The Dolans are proving they’re better at spinoffs than coaching. The family, which controls the almost $7 billion Madison Square Garden Co, is separating yet another business from its empire. This time it’s cleaving off the New York Knicks and Rangers from the Rockettes. The sports team may win no trophies, but the deal could be a slam dunk for shareholders.
The Knicks may be hapless – the team last won the top NBA title in 1973 – but ranks as the association’s most valuable team three years in a row at an estimated $3.6 billion, according to Forbes. Meanwhile its stadium mate, hockey’s New York Rangers, clocks in at some $1.5 billion.
Hiving off these two franchises would leave MSG with venues including its eponymous arena in midtown Manhattan, the Radio City Rockettes dance troupe, the bookings business and an initiative to build out immersive venues in Las Vegas and London. In the year to June 30 this entertainment division made $117 million in adjusted operating income for the year ended June 30.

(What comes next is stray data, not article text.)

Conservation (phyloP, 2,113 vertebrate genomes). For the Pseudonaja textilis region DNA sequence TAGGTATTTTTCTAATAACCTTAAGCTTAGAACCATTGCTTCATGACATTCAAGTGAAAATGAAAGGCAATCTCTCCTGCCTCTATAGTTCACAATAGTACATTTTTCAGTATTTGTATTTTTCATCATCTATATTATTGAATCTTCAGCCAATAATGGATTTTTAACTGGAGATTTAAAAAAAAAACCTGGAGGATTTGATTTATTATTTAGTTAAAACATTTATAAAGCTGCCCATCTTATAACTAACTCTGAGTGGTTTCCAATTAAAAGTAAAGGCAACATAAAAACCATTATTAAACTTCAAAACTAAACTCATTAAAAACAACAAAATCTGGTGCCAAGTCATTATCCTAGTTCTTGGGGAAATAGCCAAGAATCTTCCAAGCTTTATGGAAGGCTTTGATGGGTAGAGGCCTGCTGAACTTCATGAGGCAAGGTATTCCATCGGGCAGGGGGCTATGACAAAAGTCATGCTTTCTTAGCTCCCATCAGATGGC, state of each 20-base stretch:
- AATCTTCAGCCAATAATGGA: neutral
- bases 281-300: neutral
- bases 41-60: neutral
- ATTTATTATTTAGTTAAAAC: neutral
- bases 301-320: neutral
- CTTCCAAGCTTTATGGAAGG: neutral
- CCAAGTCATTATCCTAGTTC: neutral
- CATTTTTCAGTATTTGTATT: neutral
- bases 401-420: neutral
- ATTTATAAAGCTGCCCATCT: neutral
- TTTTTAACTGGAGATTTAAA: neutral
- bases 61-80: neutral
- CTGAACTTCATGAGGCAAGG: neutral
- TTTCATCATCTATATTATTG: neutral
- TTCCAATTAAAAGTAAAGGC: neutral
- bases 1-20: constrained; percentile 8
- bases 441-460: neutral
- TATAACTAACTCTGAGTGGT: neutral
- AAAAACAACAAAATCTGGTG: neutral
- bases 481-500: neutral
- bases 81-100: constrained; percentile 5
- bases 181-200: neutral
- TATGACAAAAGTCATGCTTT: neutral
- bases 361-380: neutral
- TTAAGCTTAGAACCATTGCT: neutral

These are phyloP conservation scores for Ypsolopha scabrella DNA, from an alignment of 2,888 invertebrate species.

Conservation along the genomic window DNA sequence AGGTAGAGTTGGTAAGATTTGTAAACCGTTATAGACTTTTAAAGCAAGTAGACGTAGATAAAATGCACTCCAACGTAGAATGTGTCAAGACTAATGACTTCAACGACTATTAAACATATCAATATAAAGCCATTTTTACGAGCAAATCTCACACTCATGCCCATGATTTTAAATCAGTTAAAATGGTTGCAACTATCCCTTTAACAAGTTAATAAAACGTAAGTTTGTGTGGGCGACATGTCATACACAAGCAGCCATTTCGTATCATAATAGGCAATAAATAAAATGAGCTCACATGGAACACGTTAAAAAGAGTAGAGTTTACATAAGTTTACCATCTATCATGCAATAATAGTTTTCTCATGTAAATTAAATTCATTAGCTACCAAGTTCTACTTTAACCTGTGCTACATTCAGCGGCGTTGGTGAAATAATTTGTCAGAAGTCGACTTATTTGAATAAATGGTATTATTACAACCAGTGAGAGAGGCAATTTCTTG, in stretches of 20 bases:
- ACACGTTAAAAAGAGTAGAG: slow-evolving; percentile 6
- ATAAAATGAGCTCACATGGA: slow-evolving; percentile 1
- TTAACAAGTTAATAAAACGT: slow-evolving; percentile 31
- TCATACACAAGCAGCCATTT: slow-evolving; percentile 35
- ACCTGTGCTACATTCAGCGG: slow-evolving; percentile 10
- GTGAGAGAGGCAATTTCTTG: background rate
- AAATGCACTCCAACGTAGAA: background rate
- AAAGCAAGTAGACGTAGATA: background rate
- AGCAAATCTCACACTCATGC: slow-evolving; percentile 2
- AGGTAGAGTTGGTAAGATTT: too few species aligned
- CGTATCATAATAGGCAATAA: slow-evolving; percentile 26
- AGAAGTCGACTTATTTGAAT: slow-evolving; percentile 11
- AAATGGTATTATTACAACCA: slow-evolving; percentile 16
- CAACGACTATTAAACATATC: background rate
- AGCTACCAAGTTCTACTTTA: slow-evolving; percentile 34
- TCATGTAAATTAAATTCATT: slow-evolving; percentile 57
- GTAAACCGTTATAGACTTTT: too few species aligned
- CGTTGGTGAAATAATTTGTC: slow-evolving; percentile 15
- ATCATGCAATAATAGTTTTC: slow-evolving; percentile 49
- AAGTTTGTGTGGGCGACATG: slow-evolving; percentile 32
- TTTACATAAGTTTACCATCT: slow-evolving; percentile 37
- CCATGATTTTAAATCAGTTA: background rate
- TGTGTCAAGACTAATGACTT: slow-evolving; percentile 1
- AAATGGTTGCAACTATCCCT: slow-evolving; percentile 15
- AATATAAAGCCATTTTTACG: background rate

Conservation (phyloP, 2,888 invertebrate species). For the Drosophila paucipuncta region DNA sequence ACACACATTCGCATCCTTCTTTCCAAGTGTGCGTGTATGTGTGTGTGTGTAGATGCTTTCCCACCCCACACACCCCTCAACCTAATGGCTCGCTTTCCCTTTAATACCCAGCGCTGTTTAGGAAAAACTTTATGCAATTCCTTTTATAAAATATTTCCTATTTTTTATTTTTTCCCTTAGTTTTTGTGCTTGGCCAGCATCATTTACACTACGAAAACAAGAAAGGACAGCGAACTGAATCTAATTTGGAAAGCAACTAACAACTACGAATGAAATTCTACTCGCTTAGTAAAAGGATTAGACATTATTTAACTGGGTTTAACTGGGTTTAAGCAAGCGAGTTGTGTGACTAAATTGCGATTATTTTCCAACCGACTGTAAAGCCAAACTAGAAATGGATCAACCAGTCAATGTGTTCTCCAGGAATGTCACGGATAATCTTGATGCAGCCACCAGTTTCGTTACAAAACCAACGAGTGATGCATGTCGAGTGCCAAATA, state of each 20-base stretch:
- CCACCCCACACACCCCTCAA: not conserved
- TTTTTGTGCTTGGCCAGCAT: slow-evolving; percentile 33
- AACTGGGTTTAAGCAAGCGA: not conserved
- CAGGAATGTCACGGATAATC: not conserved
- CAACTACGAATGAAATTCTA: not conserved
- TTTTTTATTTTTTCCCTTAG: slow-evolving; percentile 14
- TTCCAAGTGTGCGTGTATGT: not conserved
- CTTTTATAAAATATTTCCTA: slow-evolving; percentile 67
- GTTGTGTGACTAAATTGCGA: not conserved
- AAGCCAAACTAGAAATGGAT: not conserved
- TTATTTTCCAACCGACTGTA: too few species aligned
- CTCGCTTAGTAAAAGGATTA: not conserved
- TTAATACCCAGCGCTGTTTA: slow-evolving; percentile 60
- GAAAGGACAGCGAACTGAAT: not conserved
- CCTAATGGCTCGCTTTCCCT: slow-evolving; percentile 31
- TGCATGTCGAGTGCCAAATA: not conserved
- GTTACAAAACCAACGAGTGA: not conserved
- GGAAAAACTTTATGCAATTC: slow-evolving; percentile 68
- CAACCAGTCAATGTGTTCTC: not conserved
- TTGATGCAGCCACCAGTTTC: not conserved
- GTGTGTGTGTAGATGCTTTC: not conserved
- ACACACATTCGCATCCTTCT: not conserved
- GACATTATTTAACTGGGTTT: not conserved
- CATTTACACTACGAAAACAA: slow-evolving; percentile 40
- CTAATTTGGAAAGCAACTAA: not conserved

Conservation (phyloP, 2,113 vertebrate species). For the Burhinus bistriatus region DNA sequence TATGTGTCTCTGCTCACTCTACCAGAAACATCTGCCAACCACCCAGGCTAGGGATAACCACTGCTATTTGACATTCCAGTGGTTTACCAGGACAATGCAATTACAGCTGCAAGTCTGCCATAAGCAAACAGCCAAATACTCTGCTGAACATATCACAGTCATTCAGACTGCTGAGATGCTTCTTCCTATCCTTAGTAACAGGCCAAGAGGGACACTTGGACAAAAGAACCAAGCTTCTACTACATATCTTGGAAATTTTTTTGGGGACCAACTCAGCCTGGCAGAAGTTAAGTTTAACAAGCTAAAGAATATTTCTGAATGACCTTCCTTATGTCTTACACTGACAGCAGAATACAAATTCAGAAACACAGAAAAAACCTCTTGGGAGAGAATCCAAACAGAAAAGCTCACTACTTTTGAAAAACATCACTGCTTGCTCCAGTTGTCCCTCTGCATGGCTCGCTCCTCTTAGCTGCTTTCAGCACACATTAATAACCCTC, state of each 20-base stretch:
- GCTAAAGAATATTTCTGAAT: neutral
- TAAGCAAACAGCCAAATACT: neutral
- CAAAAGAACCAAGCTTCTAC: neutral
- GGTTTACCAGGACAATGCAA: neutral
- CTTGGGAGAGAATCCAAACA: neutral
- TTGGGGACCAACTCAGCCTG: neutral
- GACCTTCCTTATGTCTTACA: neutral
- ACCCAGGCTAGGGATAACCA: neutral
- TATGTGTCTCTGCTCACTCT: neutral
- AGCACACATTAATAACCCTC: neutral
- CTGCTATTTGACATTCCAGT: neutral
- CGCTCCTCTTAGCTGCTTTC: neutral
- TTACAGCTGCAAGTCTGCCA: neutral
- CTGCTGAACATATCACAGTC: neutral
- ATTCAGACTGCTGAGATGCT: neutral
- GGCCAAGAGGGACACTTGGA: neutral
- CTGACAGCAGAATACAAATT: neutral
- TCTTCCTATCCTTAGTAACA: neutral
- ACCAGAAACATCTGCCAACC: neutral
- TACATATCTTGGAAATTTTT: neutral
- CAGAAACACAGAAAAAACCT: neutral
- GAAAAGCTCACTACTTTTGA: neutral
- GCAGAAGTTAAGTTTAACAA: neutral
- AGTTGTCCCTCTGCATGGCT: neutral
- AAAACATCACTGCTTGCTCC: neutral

Applying rival Live Nation Entertainment’s 20 times multiple puts the enterprise value of the rump MSG business at some $2.3 billion. Throw in the sports teams and add back $1 billion in net cash and the sum of MSG’s parts comes to $8.4 billion in equity.
That’s 23 percent higher than its market capitalization on Monday – and a third higher than where it stood when the Dolans first floated the idea in June.
If the deal goes ahead, it’ll be the second time that MSG will have been whittled down. In 2015, the family separated out its regional sports cable channel MSG Networks from Madison Square Garden, creating more than $3.5 billion in market value. Some four years earlier they sliced Cablevision from AMC Networks and sold the former to Altice for almost $18 billion.
The Dolans’ backing has done nothing to skate the Rangers to Stanley Cup success or pass an NBA championship to the Knicks. But they know how to coax a good performance out of their financial transactions.